Iowa takeaways: Kriener's key minutes, Bohannon's big free throws, a zone that works, and what position is Garza?

Mark Emmert
Hawk Central

CHAMPAIGN, Ill. — Iowa’s inspired rally past Illinois on Thursday doesn’t happen without what sophomore center Ryan Kriener did in nine vital second-half minutes.

It was the most time he’d seen in a Big Ten Conference game all season, and Kriener earned it, with five points, four rebounds and active defense on the back line of the 2-3 zone. Just as importantly, it allowed starting center Luka Garza time to rest and come in ready to take over down the stretch of the 104-97 overtime victory at the State Farm Center.

Illinois forward Kipper Nichols (2) shoots against Iowa forward Ryan Kriener (15) during the first half of their game Thursday, Jan 11, 2018, in Champaign, Illinois.

“Just went in there and played my game. Got people open, spaced the floor, hit open shots when they were there,” Kriener said matter-of-factly after helping turn the tide for a Hawkeye squad in dire need of a win. “Coach said to me, ‘We need more offensive rebounds,’ and I got two back-to-back in one possession. I think it was a pretty big momentum swing for us.”

Kriener was referring to a sequence when it appeared he was retrieving the ball for guard Jordan Bohannon at a shootaround, not actually muscling through Big Ten defenders in a crucial stretch of a game. Bohannon missed a 3-pointer with Iowa trailing 74-71 with 9:36 remaining. Kriener grabbed it and gave it right back to his close friend. Bohannon missed again. Kriener pulled it in, this time drawing a foul and making one of the subsequent free throws.

Moments later, Kriener found himself on the right baseline with the shot clock approaching zero. He calmly swished a shot to bring Iowa within 77-76.

Those plays, and those minutes, shouldn’t be overlooked when assessing what Iowa (10-9, 1-5 Big Ten) accomplished while rallying from a 20-point deficit. Kriener also had a steal and a blocked shot.

“We don’t really listen to all the stuff that everyone says about how we’re trash,” Kriener said of his team’s winless start to conference play. “We go back to work. It was good to see a little bit of that work pay off and that we’re finally figuring stuff out.”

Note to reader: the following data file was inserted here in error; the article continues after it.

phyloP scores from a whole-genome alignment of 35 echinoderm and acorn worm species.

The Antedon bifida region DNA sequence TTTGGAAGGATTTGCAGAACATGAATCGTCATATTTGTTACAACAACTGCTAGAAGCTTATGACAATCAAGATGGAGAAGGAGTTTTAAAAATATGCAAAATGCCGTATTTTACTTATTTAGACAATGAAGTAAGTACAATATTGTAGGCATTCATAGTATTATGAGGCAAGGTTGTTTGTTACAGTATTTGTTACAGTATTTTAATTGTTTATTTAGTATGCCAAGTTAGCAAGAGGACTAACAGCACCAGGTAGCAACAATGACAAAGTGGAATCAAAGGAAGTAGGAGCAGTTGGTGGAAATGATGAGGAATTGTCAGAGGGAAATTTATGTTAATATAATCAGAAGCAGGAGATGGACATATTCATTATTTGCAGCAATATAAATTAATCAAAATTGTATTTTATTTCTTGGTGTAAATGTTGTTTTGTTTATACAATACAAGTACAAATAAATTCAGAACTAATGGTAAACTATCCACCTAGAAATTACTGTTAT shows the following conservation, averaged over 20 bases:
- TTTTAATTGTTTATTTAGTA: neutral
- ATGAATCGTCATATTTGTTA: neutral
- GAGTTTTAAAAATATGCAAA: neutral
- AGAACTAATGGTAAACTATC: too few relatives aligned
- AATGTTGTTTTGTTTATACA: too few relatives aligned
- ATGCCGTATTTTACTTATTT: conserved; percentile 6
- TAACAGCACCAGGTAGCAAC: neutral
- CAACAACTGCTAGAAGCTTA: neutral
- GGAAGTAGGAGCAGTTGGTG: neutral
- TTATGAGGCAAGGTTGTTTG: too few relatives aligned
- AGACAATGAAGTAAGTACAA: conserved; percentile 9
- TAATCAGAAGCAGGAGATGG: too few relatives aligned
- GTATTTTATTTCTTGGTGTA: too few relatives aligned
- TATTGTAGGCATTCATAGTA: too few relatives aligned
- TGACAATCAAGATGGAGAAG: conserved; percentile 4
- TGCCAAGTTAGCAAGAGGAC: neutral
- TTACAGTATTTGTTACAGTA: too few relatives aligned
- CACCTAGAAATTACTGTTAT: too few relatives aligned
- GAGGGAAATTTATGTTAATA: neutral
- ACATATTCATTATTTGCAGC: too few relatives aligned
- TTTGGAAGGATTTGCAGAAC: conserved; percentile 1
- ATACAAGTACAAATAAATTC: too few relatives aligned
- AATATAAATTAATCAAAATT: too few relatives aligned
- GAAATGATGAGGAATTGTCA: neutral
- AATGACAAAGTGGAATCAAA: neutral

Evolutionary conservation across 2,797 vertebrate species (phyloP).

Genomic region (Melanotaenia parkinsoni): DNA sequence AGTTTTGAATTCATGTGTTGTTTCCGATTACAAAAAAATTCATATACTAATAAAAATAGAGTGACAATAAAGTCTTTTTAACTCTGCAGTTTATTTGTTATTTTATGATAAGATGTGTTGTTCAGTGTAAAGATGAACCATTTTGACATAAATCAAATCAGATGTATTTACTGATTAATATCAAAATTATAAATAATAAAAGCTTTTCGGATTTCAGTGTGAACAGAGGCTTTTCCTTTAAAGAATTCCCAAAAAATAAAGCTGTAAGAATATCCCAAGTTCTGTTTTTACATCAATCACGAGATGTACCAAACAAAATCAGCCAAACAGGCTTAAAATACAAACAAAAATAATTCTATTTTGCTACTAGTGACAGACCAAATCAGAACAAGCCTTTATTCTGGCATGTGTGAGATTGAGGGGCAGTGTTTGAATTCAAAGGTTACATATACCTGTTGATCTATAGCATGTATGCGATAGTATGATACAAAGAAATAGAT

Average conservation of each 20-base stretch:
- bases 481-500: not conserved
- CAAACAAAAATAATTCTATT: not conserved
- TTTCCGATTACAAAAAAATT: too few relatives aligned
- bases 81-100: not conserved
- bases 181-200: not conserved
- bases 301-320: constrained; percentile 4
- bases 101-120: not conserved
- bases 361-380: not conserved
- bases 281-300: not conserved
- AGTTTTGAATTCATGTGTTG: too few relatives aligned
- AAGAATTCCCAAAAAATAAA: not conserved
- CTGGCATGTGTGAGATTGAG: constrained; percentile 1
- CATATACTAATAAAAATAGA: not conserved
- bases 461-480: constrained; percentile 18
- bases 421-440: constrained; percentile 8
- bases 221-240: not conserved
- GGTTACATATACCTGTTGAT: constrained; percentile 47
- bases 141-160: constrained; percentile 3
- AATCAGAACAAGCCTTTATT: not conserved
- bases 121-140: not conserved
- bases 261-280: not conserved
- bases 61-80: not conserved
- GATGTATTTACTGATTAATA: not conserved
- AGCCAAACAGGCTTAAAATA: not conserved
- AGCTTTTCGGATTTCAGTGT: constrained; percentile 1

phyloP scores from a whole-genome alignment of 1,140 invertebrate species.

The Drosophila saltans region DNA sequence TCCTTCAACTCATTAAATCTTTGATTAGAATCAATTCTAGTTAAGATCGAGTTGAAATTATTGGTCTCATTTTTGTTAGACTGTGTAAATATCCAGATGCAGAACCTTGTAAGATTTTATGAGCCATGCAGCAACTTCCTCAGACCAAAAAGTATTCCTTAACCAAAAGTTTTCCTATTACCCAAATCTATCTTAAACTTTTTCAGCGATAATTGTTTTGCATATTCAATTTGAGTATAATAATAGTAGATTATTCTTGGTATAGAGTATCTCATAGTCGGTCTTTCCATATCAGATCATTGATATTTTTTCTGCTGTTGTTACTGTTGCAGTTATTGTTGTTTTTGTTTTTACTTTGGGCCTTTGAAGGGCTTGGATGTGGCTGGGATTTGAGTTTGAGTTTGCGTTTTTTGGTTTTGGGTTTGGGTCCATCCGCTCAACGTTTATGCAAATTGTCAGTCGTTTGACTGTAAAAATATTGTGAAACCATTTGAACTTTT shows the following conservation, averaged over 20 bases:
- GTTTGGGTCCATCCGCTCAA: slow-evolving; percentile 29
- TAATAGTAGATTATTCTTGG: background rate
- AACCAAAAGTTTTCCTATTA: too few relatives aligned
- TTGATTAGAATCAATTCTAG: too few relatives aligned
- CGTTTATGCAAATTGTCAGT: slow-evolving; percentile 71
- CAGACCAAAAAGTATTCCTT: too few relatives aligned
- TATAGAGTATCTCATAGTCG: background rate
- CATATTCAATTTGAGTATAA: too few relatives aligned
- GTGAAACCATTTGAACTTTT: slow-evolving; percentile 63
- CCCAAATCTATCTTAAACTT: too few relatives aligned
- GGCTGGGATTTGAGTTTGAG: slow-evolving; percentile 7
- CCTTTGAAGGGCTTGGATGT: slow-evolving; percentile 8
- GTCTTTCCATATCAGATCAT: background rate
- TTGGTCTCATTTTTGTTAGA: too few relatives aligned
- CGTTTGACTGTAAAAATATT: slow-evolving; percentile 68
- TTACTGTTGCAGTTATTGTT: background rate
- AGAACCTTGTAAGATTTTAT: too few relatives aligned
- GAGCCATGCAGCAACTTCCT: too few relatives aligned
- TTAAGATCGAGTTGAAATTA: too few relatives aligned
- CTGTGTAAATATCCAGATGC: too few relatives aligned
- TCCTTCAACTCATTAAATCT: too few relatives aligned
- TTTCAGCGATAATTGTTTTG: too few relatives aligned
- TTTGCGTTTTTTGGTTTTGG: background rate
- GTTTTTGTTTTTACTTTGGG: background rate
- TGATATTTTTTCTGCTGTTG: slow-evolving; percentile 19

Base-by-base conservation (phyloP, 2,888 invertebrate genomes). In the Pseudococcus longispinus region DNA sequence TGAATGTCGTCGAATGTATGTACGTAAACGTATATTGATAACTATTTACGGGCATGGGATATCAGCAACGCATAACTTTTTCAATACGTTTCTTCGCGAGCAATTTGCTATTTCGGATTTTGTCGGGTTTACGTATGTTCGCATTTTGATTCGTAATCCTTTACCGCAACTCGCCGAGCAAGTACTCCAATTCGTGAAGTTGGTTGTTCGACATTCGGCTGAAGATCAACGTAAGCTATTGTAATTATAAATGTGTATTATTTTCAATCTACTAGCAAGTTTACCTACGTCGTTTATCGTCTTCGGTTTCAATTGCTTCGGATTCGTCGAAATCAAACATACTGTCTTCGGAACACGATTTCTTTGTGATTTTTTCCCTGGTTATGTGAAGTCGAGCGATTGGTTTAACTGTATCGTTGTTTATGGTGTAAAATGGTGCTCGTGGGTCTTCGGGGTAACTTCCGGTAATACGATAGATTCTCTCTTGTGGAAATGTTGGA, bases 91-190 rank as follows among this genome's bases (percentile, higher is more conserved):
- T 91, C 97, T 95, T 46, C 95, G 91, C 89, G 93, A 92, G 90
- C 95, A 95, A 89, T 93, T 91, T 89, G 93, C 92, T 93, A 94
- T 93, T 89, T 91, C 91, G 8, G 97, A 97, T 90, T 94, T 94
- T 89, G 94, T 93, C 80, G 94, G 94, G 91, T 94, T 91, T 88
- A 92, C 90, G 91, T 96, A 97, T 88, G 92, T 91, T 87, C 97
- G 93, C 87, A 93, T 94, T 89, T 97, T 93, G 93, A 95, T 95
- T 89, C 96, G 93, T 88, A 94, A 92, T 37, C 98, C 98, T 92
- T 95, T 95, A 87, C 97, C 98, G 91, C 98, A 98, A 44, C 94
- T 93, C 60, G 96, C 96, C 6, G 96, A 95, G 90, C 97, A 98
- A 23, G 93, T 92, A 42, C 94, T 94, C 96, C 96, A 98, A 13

Kriener suffered a concussion a month ago and has been working his way back into the rotation. Thursday was a bit of validation for an unsung role player.

“It was just really good to get back out there and really help get in the flow and doing what I knew I could be doing and play at the level I knew I could play at,” he said. “For the bench to kind of live up to everything that coach has been saying about us — when we come in there’s no dropoff — I think we really showed that.”

Bohannon gets to the line

It’s easy to focus on the 10-0 run that the Hawkeyes went on at the outset of the second half as the beginning of Thursday’s turnaround. But it actually started late in the first half thanks to a pair of conventional three-point plays from forward Tyler Cook and something rather unconventional for 3-point marksman Bohannon.

The final four points of the half belonged to Bohannon, all on free throws as Iowa repeatedly put Illinois in foul trouble. Bohannon was aggressive about getting to the line, and did so 10 times. He made all 10, a career-high.

For the game, Iowa went 33-for-40 at the charity stripe and four Illini players fouled out. It was the team’s biggest edge, and it started with its smallest player setting the tone.

“I just thought he was great all game long,” Iowa coach Fran McCaffery said of his 6-foot sophomore point guard. “I thought he kept his composure, because they came after him. We knew they were going to come after him. They came after him last year here. They came after him again. And he was ready this time.”

Bohannon finished with 29 points, including a 3-pointer in overtime that pushed the lead to 99-90, well beyond reach for Illinois. But those four free throws at the tail end of a rough first half for the Hawkeyes were as big as any.